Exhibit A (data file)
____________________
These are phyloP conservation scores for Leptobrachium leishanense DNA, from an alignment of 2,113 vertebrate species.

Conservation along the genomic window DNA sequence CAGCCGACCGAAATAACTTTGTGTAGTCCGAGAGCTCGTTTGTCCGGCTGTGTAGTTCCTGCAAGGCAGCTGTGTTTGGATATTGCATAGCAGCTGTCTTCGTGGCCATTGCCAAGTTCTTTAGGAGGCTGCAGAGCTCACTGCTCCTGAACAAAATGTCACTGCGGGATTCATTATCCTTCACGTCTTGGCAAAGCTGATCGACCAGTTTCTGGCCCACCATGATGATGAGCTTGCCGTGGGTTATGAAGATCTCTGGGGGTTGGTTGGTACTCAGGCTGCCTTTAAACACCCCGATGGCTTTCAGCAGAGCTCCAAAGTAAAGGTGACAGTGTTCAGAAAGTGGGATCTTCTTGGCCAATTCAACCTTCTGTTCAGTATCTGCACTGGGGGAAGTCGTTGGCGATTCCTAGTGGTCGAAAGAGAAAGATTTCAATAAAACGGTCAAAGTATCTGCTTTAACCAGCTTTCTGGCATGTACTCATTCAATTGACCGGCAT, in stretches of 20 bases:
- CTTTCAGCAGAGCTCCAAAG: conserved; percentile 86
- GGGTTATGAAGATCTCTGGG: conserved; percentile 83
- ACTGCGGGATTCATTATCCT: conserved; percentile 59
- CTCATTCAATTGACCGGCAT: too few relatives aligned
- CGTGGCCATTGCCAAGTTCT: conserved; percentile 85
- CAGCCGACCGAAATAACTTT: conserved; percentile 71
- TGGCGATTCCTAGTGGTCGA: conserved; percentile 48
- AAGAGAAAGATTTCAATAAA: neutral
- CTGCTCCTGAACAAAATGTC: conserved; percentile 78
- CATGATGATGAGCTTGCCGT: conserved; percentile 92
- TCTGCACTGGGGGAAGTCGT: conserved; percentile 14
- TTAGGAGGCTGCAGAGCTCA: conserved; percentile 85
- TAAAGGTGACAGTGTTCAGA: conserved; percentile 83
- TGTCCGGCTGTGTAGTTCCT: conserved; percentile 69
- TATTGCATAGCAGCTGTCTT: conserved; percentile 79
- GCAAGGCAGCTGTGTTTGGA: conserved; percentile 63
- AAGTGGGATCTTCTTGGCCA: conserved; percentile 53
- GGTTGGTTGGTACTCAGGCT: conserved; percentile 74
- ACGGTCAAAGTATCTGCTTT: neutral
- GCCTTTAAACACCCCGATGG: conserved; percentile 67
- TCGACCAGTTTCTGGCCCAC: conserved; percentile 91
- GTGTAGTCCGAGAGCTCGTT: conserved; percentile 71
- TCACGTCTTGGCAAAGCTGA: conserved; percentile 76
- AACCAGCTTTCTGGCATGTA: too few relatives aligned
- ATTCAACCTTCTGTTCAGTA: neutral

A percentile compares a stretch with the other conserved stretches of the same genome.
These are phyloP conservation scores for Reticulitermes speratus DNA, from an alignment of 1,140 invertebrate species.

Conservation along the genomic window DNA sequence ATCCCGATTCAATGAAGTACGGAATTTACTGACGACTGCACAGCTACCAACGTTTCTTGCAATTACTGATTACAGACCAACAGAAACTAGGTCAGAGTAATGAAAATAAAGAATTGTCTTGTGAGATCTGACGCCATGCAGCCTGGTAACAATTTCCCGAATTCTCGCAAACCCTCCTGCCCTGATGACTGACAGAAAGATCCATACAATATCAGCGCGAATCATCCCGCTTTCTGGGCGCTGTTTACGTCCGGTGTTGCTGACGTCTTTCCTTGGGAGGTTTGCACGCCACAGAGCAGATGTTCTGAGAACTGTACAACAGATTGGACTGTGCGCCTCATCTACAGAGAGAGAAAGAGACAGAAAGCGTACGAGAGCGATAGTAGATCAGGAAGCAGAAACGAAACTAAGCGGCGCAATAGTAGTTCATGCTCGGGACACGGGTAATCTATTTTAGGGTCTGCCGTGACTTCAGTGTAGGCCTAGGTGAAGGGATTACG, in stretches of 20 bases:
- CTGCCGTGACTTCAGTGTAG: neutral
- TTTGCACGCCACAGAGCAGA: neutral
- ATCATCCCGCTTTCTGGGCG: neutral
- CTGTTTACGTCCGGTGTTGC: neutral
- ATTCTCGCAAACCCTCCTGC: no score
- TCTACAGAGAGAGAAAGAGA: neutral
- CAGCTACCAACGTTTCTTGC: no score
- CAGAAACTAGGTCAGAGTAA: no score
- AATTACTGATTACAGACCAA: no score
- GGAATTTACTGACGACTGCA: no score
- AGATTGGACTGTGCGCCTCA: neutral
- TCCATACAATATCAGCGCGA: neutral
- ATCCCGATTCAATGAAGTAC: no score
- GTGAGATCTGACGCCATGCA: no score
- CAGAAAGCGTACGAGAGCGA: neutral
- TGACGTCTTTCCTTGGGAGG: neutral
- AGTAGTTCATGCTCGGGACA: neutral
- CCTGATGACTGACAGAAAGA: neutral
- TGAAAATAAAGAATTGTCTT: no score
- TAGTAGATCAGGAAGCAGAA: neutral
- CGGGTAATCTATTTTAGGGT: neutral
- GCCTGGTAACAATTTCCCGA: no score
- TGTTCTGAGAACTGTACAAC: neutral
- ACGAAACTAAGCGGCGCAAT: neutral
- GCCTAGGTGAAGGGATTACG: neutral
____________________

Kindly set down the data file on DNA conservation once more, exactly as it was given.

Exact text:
These are phyloP conservation scores for Leptobrachium leishanense DNA, from an alignment of 2,113 vertebrate species.

Conservation along the genomic window DNA sequence CAGCCGACCGAAATAACTTTGTGTAGTCCGAGAGCTCGTTTGTCCGGCTGTGTAGTTCCTGCAAGGCAGCTGTGTTTGGATATTGCATAGCAGCTGTCTTCGTGGCCATTGCCAAGTTCTTTAGGAGGCTGCAGAGCTCACTGCTCCTGAACAAAATGTCACTGCGGGATTCATTATCCTTCACGTCTTGGCAAAGCTGATCGACCAGTTTCTGGCCCACCATGATGATGAGCTTGCCGTGGGTTATGAAGATCTCTGGGGGTTGGTTGGTACTCAGGCTGCCTTTAAACACCCCGATGGCTTTCAGCAGAGCTCCAAAGTAAAGGTGACAGTGTTCAGAAAGTGGGATCTTCTTGGCCAATTCAACCTTCTGTTCAGTATCTGCACTGGGGGAAGTCGTTGGCGATTCCTAGTGGTCGAAAGAGAAAGATTTCAATAAAACGGTCAAAGTATCTGCTTTAACCAGCTTTCTGGCATGTACTCATTCAATTGACCGGCAT, in stretches of 20 bases:
- CTTTCAGCAGAGCTCCAAAG: conserved; percentile 86
- GGGTTATGAAGATCTCTGGG: conserved; percentile 83
- ACTGCGGGATTCATTATCCT: conserved; percentile 59
- CTCATTCAATTGACCGGCAT: too few relatives aligned
- CGTGGCCATTGCCAAGTTCT: conserved; percentile 85
- CAGCCGACCGAAATAACTTT: conserved; percentile 71
- TGGCGATTCCTAGTGGTCGA: conserved; percentile 48
- AAGAGAAAGATTTCAATAAA: neutral
- CTGCTCCTGAACAAAATGTC: conserved; percentile 78
- CATGATGATGAGCTTGCCGT: conserved; percentile 92
- TCTGCACTGGGGGAAGTCGT: conserved; percentile 14
- TTAGGAGGCTGCAGAGCTCA: conserved; percentile 85
- TAAAGGTGACAGTGTTCAGA: conserved; percentile 83
- TGTCCGGCTGTGTAGTTCCT: conserved; percentile 69
- TATTGCATAGCAGCTGTCTT: conserved; percentile 79
- GCAAGGCAGCTGTGTTTGGA: conserved; percentile 63
- AAGTGGGATCTTCTTGGCCA: conserved; percentile 53
- GGTTGGTTGGTACTCAGGCT: conserved; percentile 74
- ACGGTCAAAGTATCTGCTTT: neutral
- GCCTTTAAACACCCCGATGG: conserved; percentile 67
- TCGACCAGTTTCTGGCCCAC: conserved; percentile 91
- GTGTAGTCCGAGAGCTCGTT: conserved; percentile 71
- TCACGTCTTGGCAAAGCTGA: conserved; percentile 76
- AACCAGCTTTCTGGCATGTA: too few relatives aligned
- ATTCAACCTTCTGTTCAGTA: neutral

A percentile compares a stretch with the other conserved stretches of the same genome.
These are phyloP conservation scores for Reticulitermes speratus DNA, from an alignment of 1,140 invertebrate species.

Conservation along the genomic window DNA sequence ATCCCGATTCAATGAAGTACGGAATTTACTGACGACTGCACAGCTACCAACGTTTCTTGCAATTACTGATTACAGACCAACAGAAACTAGGTCAGAGTAATGAAAATAAAGAATTGTCTTGTGAGATCTGACGCCATGCAGCCTGGTAACAATTTCCCGAATTCTCGCAAACCCTCCTGCCCTGATGACTGACAGAAAGATCCATACAATATCAGCGCGAATCATCCCGCTTTCTGGGCGCTGTTTACGTCCGGTGTTGCTGACGTCTTTCCTTGGGAGGTTTGCACGCCACAGAGCAGATGTTCTGAGAACTGTACAACAGATTGGACTGTGCGCCTCATCTACAGAGAGAGAAAGAGACAGAAAGCGTACGAGAGCGATAGTAGATCAGGAAGCAGAAACGAAACTAAGCGGCGCAATAGTAGTTCATGCTCGGGACACGGGTAATCTATTTTAGGGTCTGCCGTGACTTCAGTGTAGGCCTAGGTGAAGGGATTACG, in stretches of 20 bases:
- CTGCCGTGACTTCAGTGTAG: neutral
- TTTGCACGCCACAGAGCAGA: neutral
- ATCATCCCGCTTTCTGGGCG: neutral
- CTGTTTACGTCCGGTGTTGC: neutral
- ATTCTCGCAAACCCTCCTGC: no score
- TCTACAGAGAGAGAAAGAGA: neutral
- CAGCTACCAACGTTTCTTGC: no score
- CAGAAACTAGGTCAGAGTAA: no score
- AATTACTGATTACAGACCAA: no score
- GGAATTTACTGACGACTGCA: no score
- AGATTGGACTGTGCGCCTCA: neutral
- TCCATACAATATCAGCGCGA: neutral
- ATCCCGATTCAATGAAGTAC: no score
- GTGAGATCTGACGCCATGCA: no score
- CAGAAAGCGTACGAGAGCGA: neutral
- TGACGTCTTTCCTTGGGAGG: neutral
- AGTAGTTCATGCTCGGGACA: neutral
- CCTGATGACTGACAGAAAGA: neutral
- TGAAAATAAAGAATTGTCTT: no score
- TAGTAGATCAGGAAGCAGAA: neutral
- CGGGTAATCTATTTTAGGGT: neutral
- GCCTGGTAACAATTTCCCGA: no score
- TGTTCTGAGAACTGTACAAC: neutral
- ACGAAACTAAGCGGCGCAAT: neutral
- GCCTAGGTGAAGGGATTACG: neutral